• Tina Beattie

Metal Detecting

Updated: Mar 18


I go over the dunes to the beach to pray, as I intend to do every morning - and sometimes succeed. I'm too late to see the sunrise, but early enough to have the beach to myself - almost. The sky, sea and sand are pewter grey.


Far in the distance, a solitary figure makes his way slowly along the water's edge, sweeping his metal detector patiently in front of him as he goes. I wonder if he's ever discovered anything worth keeping, other than a few stray coins. The hollow drumbeat of hooves reverberates across the sands, alerting me to two horses galloping through the receding tide, barely visible against the horizon.


I walk slowly, patiently, my soul sweeping the emptiness as I try to pray, attentive to the signs that might alert me to buried treasure - the pearl of great price, the bright field with the pot of gold. How would I recognise it? A whisper in my ear? A sign written in the skies? A voice calling to me out of the wind or through the calm murmur of the waves? There is only ever silence and absence - the absence that is felt as a yearning for the lover who never arrives, for the mother who will never come again, for the beloved friend separated by more than physical distance, for the soft warm bodies of the children who have grown and gone, for the soft warm bodies of their children whom I have not seen for too long.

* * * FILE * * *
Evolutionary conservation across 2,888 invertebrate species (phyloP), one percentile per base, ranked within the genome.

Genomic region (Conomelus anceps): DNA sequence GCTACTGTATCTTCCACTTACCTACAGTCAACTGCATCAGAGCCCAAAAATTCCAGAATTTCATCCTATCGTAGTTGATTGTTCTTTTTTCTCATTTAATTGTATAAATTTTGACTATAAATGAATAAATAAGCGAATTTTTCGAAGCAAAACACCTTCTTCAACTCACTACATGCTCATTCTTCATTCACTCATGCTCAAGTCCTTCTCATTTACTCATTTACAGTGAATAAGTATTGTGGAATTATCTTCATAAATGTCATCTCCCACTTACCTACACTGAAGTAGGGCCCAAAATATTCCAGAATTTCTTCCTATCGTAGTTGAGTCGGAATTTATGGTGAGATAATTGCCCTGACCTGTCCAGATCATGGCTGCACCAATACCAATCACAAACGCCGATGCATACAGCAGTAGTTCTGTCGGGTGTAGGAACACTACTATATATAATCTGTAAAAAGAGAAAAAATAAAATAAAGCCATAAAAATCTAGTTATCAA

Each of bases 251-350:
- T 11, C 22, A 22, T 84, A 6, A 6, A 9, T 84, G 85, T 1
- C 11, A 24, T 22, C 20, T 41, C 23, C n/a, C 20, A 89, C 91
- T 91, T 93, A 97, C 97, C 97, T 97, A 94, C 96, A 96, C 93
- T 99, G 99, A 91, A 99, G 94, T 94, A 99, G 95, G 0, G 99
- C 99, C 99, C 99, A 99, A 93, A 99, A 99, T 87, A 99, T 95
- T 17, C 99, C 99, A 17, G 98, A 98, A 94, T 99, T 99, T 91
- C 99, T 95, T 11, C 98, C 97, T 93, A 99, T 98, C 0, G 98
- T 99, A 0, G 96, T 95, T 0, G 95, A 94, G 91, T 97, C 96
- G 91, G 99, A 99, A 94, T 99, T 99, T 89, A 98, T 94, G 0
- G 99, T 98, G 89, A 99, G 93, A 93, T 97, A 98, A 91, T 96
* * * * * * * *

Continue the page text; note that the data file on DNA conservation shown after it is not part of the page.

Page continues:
Their names are my prayers whispered into the breeze and carried away to swirl among the gulls above the dunes. A raven eyes me across a tidal pool and saws noisily against the air. Something buried in the sand catches my eye. It's a scallop shell. I dig it up and rinse it in the pool. The water is icy cold against my fingertips. I think shells must be like fingerprints. Each unique, each a singular work of art, never to be repeated, numbered and known, belonging, desired into being.

I walk on and pick up a rusted piece of metal, pitted with holes. Where has it come from, to wash up on this beach for me to find? What stories might it tell of its voyages across the seas, of the gales that battered it and the waves that swallowed it? Who made those holes through it - the swirling seas or human hands? I put it in my pocket, beside the shell.


I climb back up over the dunes, my pockets heavy with treasures and my heart heavy with the jewelled names of my beloved ones. I turn for one last glance at the silver sky, sea and sand.


See you tomorrow, whispers the wind. Come back soon, murmur the waves.


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